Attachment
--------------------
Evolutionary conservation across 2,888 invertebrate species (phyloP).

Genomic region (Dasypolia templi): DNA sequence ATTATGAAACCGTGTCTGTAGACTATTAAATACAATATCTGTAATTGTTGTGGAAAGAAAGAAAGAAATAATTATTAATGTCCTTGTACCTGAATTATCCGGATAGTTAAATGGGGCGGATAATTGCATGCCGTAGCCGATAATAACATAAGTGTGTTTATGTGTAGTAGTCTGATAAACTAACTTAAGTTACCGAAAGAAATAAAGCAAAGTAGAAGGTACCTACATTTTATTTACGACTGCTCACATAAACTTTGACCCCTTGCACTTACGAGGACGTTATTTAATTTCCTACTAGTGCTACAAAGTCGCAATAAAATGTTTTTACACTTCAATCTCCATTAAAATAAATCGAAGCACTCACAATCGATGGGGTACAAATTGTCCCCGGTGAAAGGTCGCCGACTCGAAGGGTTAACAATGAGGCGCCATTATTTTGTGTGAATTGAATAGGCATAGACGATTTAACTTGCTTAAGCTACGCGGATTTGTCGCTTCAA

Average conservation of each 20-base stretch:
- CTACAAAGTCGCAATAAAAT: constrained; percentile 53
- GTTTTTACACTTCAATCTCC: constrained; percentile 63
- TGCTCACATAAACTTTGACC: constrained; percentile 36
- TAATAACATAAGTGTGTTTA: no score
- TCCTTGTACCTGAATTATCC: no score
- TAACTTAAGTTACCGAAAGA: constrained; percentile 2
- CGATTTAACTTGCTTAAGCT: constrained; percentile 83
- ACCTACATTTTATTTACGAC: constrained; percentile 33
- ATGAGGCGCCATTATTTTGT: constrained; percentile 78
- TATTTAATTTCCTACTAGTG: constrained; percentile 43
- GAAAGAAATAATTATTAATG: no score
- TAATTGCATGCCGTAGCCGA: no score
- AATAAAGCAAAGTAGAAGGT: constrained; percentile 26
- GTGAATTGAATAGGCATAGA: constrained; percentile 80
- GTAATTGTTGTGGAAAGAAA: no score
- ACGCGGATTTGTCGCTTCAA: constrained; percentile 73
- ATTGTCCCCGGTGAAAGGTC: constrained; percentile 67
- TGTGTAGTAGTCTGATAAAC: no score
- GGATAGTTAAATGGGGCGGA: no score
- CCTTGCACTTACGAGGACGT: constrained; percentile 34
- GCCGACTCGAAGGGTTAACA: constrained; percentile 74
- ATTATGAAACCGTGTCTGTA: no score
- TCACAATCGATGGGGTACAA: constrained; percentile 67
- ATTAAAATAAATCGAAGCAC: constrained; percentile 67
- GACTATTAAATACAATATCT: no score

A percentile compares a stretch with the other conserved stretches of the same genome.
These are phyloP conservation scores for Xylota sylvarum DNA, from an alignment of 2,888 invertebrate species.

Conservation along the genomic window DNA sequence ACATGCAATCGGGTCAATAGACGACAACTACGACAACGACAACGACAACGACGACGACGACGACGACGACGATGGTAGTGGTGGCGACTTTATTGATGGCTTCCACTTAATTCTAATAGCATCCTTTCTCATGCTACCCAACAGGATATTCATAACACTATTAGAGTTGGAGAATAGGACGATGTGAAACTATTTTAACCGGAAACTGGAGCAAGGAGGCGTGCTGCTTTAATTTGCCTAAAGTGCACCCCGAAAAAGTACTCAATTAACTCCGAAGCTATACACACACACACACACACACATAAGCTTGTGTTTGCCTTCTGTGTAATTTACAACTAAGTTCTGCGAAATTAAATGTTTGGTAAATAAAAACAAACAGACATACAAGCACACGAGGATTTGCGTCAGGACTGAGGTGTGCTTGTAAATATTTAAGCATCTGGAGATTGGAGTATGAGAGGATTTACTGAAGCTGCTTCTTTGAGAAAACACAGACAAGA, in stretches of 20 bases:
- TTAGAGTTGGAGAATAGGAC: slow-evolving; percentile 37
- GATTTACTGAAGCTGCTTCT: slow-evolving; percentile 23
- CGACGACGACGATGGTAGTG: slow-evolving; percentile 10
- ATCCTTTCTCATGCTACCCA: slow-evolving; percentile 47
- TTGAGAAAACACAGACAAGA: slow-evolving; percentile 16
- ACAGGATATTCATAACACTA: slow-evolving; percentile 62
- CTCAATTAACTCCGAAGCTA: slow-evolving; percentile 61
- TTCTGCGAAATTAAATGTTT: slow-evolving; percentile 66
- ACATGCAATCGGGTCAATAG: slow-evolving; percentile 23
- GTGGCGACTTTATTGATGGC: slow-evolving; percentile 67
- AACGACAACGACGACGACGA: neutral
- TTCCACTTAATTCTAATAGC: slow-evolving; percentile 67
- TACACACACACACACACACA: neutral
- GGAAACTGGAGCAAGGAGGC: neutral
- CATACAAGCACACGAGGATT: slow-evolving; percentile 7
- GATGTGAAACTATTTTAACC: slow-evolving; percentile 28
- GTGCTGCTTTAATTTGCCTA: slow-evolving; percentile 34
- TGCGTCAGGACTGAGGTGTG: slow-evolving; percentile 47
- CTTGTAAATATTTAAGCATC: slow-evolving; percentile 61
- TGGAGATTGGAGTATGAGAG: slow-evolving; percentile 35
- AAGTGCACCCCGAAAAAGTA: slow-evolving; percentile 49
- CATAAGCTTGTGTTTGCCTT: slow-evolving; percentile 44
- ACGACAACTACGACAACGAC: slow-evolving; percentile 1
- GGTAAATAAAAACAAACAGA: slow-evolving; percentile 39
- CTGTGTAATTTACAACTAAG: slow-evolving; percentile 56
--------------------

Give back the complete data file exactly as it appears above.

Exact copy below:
Evolutionary conservation across 2,888 invertebrate species (phyloP).

Genomic region (Dasypolia templi): DNA sequence ATTATGAAACCGTGTCTGTAGACTATTAAATACAATATCTGTAATTGTTGTGGAAAGAAAGAAAGAAATAATTATTAATGTCCTTGTACCTGAATTATCCGGATAGTTAAATGGGGCGGATAATTGCATGCCGTAGCCGATAATAACATAAGTGTGTTTATGTGTAGTAGTCTGATAAACTAACTTAAGTTACCGAAAGAAATAAAGCAAAGTAGAAGGTACCTACATTTTATTTACGACTGCTCACATAAACTTTGACCCCTTGCACTTACGAGGACGTTATTTAATTTCCTACTAGTGCTACAAAGTCGCAATAAAATGTTTTTACACTTCAATCTCCATTAAAATAAATCGAAGCACTCACAATCGATGGGGTACAAATTGTCCCCGGTGAAAGGTCGCCGACTCGAAGGGTTAACAATGAGGCGCCATTATTTTGTGTGAATTGAATAGGCATAGACGATTTAACTTGCTTAAGCTACGCGGATTTGTCGCTTCAA

Average conservation of each 20-base stretch:
- CTACAAAGTCGCAATAAAAT: constrained; percentile 53
- GTTTTTACACTTCAATCTCC: constrained; percentile 63
- TGCTCACATAAACTTTGACC: constrained; percentile 36
- TAATAACATAAGTGTGTTTA: no score
- TCCTTGTACCTGAATTATCC: no score
- TAACTTAAGTTACCGAAAGA: constrained; percentile 2
- CGATTTAACTTGCTTAAGCT: constrained; percentile 83
- ACCTACATTTTATTTACGAC: constrained; percentile 33
- ATGAGGCGCCATTATTTTGT: constrained; percentile 78
- TATTTAATTTCCTACTAGTG: constrained; percentile 43
- GAAAGAAATAATTATTAATG: no score
- TAATTGCATGCCGTAGCCGA: no score
- AATAAAGCAAAGTAGAAGGT: constrained; percentile 26
- GTGAATTGAATAGGCATAGA: constrained; percentile 80
- GTAATTGTTGTGGAAAGAAA: no score
- ACGCGGATTTGTCGCTTCAA: constrained; percentile 73
- ATTGTCCCCGGTGAAAGGTC: constrained; percentile 67
- TGTGTAGTAGTCTGATAAAC: no score
- GGATAGTTAAATGGGGCGGA: no score
- CCTTGCACTTACGAGGACGT: constrained; percentile 34
- GCCGACTCGAAGGGTTAACA: constrained; percentile 74
- ATTATGAAACCGTGTCTGTA: no score
- TCACAATCGATGGGGTACAA: constrained; percentile 67
- ATTAAAATAAATCGAAGCAC: constrained; percentile 67
- GACTATTAAATACAATATCT: no score

A percentile compares a stretch with the other conserved stretches of the same genome.
These are phyloP conservation scores for Xylota sylvarum DNA, from an alignment of 2,888 invertebrate species.

Conservation along the genomic window DNA sequence ACATGCAATCGGGTCAATAGACGACAACTACGACAACGACAACGACAACGACGACGACGACGACGACGACGATGGTAGTGGTGGCGACTTTATTGATGGCTTCCACTTAATTCTAATAGCATCCTTTCTCATGCTACCCAACAGGATATTCATAACACTATTAGAGTTGGAGAATAGGACGATGTGAAACTATTTTAACCGGAAACTGGAGCAAGGAGGCGTGCTGCTTTAATTTGCCTAAAGTGCACCCCGAAAAAGTACTCAATTAACTCCGAAGCTATACACACACACACACACACACATAAGCTTGTGTTTGCCTTCTGTGTAATTTACAACTAAGTTCTGCGAAATTAAATGTTTGGTAAATAAAAACAAACAGACATACAAGCACACGAGGATTTGCGTCAGGACTGAGGTGTGCTTGTAAATATTTAAGCATCTGGAGATTGGAGTATGAGAGGATTTACTGAAGCTGCTTCTTTGAGAAAACACAGACAAGA, in stretches of 20 bases:
- TTAGAGTTGGAGAATAGGAC: slow-evolving; percentile 37
- GATTTACTGAAGCTGCTTCT: slow-evolving; percentile 23
- CGACGACGACGATGGTAGTG: slow-evolving; percentile 10
- ATCCTTTCTCATGCTACCCA: slow-evolving; percentile 47
- TTGAGAAAACACAGACAAGA: slow-evolving; percentile 16
- ACAGGATATTCATAACACTA: slow-evolving; percentile 62
- CTCAATTAACTCCGAAGCTA: slow-evolving; percentile 61
- TTCTGCGAAATTAAATGTTT: slow-evolving; percentile 66
- ACATGCAATCGGGTCAATAG: slow-evolving; percentile 23
- GTGGCGACTTTATTGATGGC: slow-evolving; percentile 67
- AACGACAACGACGACGACGA: neutral
- TTCCACTTAATTCTAATAGC: slow-evolving; percentile 67
- TACACACACACACACACACA: neutral
- GGAAACTGGAGCAAGGAGGC: neutral
- CATACAAGCACACGAGGATT: slow-evolving; percentile 7
- GATGTGAAACTATTTTAACC: slow-evolving; percentile 28
- GTGCTGCTTTAATTTGCCTA: slow-evolving; percentile 34
- TGCGTCAGGACTGAGGTGTG: slow-evolving; percentile 47
- CTTGTAAATATTTAAGCATC: slow-evolving; percentile 61
- TGGAGATTGGAGTATGAGAG: slow-evolving; percentile 35
- AAGTGCACCCCGAAAAAGTA: slow-evolving; percentile 49
- CATAAGCTTGTGTTTGCCTT: slow-evolving; percentile 44
- ACGACAACTACGACAACGAC: slow-evolving; percentile 1
- GGTAAATAAAAACAAACAGA: slow-evolving; percentile 39
- CTGTGTAATTTACAACTAAG: slow-evolving; percentile 56